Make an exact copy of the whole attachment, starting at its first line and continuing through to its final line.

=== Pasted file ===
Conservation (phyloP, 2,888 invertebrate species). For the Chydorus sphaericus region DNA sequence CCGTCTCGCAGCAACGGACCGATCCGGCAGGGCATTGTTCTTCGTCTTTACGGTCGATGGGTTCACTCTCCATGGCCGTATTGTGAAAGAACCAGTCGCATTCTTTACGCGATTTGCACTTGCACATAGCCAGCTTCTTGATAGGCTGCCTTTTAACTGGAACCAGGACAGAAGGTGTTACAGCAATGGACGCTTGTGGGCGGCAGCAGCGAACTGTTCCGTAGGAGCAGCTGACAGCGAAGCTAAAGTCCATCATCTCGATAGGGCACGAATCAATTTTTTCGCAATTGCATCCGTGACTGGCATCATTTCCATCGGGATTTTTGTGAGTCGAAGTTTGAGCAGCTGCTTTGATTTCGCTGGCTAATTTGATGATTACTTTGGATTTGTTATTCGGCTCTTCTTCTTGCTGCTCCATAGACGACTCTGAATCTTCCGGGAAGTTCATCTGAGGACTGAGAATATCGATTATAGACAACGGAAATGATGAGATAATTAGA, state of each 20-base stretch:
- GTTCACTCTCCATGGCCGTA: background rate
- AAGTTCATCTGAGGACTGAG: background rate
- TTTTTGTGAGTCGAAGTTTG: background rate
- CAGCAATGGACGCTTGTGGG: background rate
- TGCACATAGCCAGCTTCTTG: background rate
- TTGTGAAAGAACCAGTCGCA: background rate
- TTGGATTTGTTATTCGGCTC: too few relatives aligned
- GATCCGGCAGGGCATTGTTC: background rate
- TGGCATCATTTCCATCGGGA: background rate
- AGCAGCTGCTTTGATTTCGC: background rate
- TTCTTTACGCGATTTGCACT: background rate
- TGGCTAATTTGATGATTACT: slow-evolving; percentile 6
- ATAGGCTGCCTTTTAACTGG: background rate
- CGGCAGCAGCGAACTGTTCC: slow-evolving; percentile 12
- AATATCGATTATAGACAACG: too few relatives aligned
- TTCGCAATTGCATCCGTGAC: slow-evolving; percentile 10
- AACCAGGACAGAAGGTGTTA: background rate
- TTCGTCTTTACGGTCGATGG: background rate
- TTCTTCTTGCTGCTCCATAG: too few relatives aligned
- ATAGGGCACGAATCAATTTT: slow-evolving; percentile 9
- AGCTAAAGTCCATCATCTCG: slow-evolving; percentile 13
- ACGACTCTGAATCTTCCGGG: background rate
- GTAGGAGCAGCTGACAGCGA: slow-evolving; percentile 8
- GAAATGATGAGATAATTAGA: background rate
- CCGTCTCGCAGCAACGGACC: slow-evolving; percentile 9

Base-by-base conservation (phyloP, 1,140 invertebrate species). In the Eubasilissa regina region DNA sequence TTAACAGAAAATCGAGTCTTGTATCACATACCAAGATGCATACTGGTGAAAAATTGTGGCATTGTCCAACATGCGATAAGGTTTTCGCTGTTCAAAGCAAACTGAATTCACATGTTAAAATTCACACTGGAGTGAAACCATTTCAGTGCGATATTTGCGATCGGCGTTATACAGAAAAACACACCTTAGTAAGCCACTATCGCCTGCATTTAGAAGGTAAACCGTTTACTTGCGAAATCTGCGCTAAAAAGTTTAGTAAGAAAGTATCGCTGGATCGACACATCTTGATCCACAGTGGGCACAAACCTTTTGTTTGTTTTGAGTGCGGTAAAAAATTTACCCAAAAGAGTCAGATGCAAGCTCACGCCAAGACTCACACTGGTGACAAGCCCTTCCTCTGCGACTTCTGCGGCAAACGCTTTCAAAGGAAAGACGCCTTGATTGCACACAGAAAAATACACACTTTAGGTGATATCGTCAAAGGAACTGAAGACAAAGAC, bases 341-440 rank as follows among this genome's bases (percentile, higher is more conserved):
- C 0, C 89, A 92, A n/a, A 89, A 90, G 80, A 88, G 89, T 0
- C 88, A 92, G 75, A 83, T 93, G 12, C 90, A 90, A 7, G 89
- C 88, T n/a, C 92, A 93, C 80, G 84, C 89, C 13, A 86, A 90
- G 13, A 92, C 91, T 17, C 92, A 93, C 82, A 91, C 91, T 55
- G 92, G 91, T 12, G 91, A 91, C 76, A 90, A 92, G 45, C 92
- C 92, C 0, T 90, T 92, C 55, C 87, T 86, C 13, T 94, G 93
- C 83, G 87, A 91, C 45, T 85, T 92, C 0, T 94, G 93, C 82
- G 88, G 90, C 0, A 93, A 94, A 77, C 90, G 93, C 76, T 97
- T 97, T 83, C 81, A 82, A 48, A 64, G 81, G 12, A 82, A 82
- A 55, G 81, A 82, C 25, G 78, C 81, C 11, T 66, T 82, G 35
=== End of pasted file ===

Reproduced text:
Conservation (phyloP, 2,888 invertebrate species). For the Chydorus sphaericus region DNA sequence CCGTCTCGCAGCAACGGACCGATCCGGCAGGGCATTGTTCTTCGTCTTTACGGTCGATGGGTTCACTCTCCATGGCCGTATTGTGAAAGAACCAGTCGCATTCTTTACGCGATTTGCACTTGCACATAGCCAGCTTCTTGATAGGCTGCCTTTTAACTGGAACCAGGACAGAAGGTGTTACAGCAATGGACGCTTGTGGGCGGCAGCAGCGAACTGTTCCGTAGGAGCAGCTGACAGCGAAGCTAAAGTCCATCATCTCGATAGGGCACGAATCAATTTTTTCGCAATTGCATCCGTGACTGGCATCATTTCCATCGGGATTTTTGTGAGTCGAAGTTTGAGCAGCTGCTTTGATTTCGCTGGCTAATTTGATGATTACTTTGGATTTGTTATTCGGCTCTTCTTCTTGCTGCTCCATAGACGACTCTGAATCTTCCGGGAAGTTCATCTGAGGACTGAGAATATCGATTATAGACAACGGAAATGATGAGATAATTAGA, state of each 20-base stretch:
- GTTCACTCTCCATGGCCGTA: background rate
- AAGTTCATCTGAGGACTGAG: background rate
- TTTTTGTGAGTCGAAGTTTG: background rate
- CAGCAATGGACGCTTGTGGG: background rate
- TGCACATAGCCAGCTTCTTG: background rate
- TTGTGAAAGAACCAGTCGCA: background rate
- TTGGATTTGTTATTCGGCTC: too few relatives aligned
- GATCCGGCAGGGCATTGTTC: background rate
- TGGCATCATTTCCATCGGGA: background rate
- AGCAGCTGCTTTGATTTCGC: background rate
- TTCTTTACGCGATTTGCACT: background rate
- TGGCTAATTTGATGATTACT: slow-evolving; percentile 6
- ATAGGCTGCCTTTTAACTGG: background rate
- CGGCAGCAGCGAACTGTTCC: slow-evolving; percentile 12
- AATATCGATTATAGACAACG: too few relatives aligned
- TTCGCAATTGCATCCGTGAC: slow-evolving; percentile 10
- AACCAGGACAGAAGGTGTTA: background rate
- TTCGTCTTTACGGTCGATGG: background rate
- TTCTTCTTGCTGCTCCATAG: too few relatives aligned
- ATAGGGCACGAATCAATTTT: slow-evolving; percentile 9
- AGCTAAAGTCCATCATCTCG: slow-evolving; percentile 13
- ACGACTCTGAATCTTCCGGG: background rate
- GTAGGAGCAGCTGACAGCGA: slow-evolving; percentile 8
- GAAATGATGAGATAATTAGA: background rate
- CCGTCTCGCAGCAACGGACC: slow-evolving; percentile 9

Base-by-base conservation (phyloP, 1,140 invertebrate species). In the Eubasilissa regina region DNA sequence TTAACAGAAAATCGAGTCTTGTATCACATACCAAGATGCATACTGGTGAAAAATTGTGGCATTGTCCAACATGCGATAAGGTTTTCGCTGTTCAAAGCAAACTGAATTCACATGTTAAAATTCACACTGGAGTGAAACCATTTCAGTGCGATATTTGCGATCGGCGTTATACAGAAAAACACACCTTAGTAAGCCACTATCGCCTGCATTTAGAAGGTAAACCGTTTACTTGCGAAATCTGCGCTAAAAAGTTTAGTAAGAAAGTATCGCTGGATCGACACATCTTGATCCACAGTGGGCACAAACCTTTTGTTTGTTTTGAGTGCGGTAAAAAATTTACCCAAAAGAGTCAGATGCAAGCTCACGCCAAGACTCACACTGGTGACAAGCCCTTCCTCTGCGACTTCTGCGGCAAACGCTTTCAAAGGAAAGACGCCTTGATTGCACACAGAAAAATACACACTTTAGGTGATATCGTCAAAGGAACTGAAGACAAAGAC, bases 341-440 rank as follows among this genome's bases (percentile, higher is more conserved):
- C 0, C 89, A 92, A n/a, A 89, A 90, G 80, A 88, G 89, T 0
- C 88, A 92, G 75, A 83, T 93, G 12, C 90, A 90, A 7, G 89
- C 88, T n/a, C 92, A 93, C 80, G 84, C 89, C 13, A 86, A 90
- G 13, A 92, C 91, T 17, C 92, A 93, C 82, A 91, C 91, T 55
- G 92, G 91, T 12, G 91, A 91, C 76, A 90, A 92, G 45, C 92
- C 92, C 0, T 90, T 92, C 55, C 87, T 86, C 13, T 94, G 93
- C 83, G 87, A 91, C 45, T 85, T 92, C 0, T 94, G 93, C 82
- G 88, G 90, C 0, A 93, A 94, A 77, C 90, G 93, C 76, T 97
- T 97, T 83, C 81, A 82, A 48, A 64, G 81, G 12, A 82, A 82
- A 55, G 81, A 82, C 25, G 78, C 81, C 11, T 66, T 82, G 35